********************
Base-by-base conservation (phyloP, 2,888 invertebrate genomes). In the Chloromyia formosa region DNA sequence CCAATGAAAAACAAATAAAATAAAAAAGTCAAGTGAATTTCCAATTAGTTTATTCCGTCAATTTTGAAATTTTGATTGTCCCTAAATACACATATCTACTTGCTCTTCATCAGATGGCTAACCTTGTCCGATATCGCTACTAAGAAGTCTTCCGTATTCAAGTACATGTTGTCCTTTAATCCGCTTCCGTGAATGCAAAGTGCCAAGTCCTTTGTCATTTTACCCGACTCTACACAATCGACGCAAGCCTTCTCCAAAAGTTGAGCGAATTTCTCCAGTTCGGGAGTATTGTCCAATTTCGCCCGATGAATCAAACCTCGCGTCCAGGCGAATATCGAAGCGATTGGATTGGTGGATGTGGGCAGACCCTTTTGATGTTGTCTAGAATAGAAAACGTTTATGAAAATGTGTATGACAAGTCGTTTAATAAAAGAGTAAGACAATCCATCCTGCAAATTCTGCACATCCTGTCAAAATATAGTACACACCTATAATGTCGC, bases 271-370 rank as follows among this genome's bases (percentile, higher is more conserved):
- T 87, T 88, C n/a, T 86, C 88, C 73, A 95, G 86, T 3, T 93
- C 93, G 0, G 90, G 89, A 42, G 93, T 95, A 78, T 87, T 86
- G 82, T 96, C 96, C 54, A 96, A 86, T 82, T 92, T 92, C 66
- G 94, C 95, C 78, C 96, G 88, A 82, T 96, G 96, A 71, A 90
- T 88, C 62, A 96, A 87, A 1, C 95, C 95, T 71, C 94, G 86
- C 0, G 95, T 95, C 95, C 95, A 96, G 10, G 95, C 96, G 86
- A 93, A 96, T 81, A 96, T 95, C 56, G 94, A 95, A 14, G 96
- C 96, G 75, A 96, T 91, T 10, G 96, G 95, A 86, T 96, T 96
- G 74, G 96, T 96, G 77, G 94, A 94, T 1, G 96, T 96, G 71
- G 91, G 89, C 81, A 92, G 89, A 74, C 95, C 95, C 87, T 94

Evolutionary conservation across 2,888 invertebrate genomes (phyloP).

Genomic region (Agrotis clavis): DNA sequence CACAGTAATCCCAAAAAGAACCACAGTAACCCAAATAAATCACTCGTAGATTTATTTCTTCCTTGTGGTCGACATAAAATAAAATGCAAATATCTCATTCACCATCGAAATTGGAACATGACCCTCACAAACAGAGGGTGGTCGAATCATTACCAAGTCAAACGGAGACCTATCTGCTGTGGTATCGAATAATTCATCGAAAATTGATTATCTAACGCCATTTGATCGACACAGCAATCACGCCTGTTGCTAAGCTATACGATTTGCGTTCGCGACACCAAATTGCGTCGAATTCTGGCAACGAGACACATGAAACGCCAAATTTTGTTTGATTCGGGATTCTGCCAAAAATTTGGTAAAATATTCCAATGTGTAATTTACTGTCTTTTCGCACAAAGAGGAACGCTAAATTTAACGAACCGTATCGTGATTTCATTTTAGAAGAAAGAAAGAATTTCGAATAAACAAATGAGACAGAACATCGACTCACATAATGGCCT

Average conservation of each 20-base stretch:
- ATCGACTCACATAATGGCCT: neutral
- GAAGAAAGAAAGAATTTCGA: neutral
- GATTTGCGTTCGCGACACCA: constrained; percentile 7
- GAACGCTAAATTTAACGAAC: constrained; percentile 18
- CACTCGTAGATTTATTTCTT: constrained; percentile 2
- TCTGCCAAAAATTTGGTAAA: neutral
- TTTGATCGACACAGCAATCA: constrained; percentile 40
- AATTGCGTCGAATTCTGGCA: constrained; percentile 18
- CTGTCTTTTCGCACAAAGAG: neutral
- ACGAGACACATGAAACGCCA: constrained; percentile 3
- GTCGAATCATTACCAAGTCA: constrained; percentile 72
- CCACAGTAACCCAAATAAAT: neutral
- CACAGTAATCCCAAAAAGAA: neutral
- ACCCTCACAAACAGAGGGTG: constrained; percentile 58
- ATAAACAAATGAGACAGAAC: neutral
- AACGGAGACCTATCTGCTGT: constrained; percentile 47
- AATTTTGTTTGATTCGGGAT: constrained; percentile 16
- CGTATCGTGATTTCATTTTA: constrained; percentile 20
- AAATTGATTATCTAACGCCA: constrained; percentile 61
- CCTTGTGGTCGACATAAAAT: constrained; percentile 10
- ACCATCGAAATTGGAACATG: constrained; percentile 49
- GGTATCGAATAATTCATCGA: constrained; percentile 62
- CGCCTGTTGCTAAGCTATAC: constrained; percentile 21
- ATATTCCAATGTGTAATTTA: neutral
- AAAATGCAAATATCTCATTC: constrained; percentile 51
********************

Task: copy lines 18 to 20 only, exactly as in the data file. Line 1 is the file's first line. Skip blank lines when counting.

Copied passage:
- GAACGCTAAATTTAACGAAC: constrained; percentile 18
- CACTCGTAGATTTATTTCTT: constrained; percentile 2
- TCTGCCAAAAATTTGGTAAA: neutral